With an N of 1, it’s extremely difficult to calculate the statistical variance — the likelihood that, for example, Einstein’s low neuron-to-glia ratio is real and not just a fluke of that particular region and those particular methods.
Even if the statistics were sound, you’d still have the problem of attributing skills and behaviors to anatomy.
Based on old photographs that had been taken of Einstein’s brain before it was cut up, the researchers claimed that Einstein had an abnormal folding pattern in part of his parietal lobe, a region that has been linked to mathematical ability.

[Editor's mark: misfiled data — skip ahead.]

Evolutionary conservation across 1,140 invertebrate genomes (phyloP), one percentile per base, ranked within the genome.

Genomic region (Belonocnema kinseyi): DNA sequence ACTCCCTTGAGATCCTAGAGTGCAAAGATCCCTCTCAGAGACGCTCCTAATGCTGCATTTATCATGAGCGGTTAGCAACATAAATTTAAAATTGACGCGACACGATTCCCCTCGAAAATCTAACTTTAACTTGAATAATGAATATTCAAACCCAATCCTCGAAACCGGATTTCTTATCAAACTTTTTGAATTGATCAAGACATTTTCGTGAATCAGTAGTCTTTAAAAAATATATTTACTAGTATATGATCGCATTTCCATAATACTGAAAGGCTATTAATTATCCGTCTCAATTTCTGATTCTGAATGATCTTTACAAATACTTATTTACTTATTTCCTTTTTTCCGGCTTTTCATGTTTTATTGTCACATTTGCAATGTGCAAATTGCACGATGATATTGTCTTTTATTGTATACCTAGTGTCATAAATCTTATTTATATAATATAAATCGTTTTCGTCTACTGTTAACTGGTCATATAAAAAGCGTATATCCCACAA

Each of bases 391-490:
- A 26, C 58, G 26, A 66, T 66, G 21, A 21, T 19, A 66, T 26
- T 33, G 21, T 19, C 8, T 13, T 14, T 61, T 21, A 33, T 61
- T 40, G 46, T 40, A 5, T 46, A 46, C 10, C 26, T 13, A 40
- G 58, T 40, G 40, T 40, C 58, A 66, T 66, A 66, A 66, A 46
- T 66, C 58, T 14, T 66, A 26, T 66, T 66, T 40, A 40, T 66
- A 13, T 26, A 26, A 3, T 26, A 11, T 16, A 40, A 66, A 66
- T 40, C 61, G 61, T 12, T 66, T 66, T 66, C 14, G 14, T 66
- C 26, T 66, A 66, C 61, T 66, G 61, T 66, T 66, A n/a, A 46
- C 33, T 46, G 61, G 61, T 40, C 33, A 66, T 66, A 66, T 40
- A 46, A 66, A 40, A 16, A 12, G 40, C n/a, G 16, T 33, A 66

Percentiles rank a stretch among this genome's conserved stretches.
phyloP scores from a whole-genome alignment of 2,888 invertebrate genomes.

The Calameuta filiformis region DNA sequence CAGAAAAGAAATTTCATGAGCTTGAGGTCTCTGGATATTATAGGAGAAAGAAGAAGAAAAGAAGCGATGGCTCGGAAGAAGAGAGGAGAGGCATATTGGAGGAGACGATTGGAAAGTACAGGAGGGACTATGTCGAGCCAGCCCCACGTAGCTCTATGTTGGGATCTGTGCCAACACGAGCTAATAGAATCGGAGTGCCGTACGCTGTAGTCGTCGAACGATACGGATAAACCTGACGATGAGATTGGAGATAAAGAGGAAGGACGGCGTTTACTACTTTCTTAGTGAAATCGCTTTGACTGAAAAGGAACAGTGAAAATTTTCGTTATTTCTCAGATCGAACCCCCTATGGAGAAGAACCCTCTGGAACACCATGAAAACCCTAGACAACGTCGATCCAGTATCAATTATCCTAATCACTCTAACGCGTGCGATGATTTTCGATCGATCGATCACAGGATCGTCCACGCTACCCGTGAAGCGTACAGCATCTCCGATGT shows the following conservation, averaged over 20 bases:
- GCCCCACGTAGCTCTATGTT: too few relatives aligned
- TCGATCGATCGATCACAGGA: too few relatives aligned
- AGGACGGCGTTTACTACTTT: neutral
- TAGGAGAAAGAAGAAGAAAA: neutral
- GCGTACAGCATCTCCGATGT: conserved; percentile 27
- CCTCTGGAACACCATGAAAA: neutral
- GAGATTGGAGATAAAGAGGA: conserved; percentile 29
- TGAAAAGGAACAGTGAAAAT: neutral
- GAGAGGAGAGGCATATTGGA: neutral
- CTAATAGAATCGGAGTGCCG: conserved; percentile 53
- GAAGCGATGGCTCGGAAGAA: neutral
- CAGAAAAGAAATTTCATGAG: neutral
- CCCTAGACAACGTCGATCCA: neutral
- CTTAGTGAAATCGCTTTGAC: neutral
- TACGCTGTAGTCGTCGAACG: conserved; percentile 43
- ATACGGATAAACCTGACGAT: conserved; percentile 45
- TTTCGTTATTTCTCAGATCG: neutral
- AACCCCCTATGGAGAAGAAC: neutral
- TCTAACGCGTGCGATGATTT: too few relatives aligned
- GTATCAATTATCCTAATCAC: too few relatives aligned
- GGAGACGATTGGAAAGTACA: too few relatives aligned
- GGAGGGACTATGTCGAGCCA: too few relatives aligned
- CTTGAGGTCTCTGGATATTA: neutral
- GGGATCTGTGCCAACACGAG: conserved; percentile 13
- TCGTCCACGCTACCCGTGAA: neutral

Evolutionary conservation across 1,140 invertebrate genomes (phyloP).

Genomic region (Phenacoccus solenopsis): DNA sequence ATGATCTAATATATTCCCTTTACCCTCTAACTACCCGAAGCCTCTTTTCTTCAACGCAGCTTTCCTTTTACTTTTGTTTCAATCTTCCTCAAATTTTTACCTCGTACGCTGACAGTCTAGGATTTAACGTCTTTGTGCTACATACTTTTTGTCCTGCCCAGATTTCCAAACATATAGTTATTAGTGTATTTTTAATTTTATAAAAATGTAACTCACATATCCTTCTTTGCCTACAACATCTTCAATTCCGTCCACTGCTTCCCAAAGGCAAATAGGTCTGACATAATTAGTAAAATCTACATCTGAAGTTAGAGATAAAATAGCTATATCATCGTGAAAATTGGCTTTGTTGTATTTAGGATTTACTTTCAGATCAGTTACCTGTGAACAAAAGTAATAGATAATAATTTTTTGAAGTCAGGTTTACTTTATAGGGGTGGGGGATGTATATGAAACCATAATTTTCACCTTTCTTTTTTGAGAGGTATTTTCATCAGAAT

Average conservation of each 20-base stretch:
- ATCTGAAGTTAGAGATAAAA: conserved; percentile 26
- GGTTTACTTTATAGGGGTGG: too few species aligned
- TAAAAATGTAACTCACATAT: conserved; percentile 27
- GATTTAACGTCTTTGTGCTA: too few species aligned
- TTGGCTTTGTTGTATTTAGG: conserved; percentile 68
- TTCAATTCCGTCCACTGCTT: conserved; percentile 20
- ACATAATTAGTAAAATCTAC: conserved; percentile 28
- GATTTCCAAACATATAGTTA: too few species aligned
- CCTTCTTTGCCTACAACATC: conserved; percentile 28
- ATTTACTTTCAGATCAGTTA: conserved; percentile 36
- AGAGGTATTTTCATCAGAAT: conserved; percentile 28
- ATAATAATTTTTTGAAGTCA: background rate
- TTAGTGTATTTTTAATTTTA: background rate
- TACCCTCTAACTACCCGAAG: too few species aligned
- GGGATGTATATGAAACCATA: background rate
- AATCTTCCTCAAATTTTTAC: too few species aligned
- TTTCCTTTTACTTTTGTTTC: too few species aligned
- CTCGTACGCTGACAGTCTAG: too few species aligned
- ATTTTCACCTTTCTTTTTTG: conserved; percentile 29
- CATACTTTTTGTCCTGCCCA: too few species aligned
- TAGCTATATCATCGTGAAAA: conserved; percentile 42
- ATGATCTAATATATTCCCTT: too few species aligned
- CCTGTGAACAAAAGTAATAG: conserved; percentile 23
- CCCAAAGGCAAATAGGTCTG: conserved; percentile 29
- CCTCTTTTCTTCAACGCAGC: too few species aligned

Just when you think this story can’t get any weirder, it does.
As Burrell explains (emphasis mine): After [Harvey’s] wife threatened to dispose of the brain, he returned to retrieve it and took it with him to the Midwest.
Harvey soon lost his job at the Princeton hospital and took the brain to Philadelphia, where it was carved into 240 pieces and preserved in celloidin, a hard and rubbery form of cellulose.
He divvied up the pieces into two jars and stored them in his basement.
He then relocated to Lawrence, Kansas, took an assembly-line job in a plastic-extrusion factory, moved into a second-floor apartment next to a gas station, and befriended a neighbor, the beat poet William Burroughs.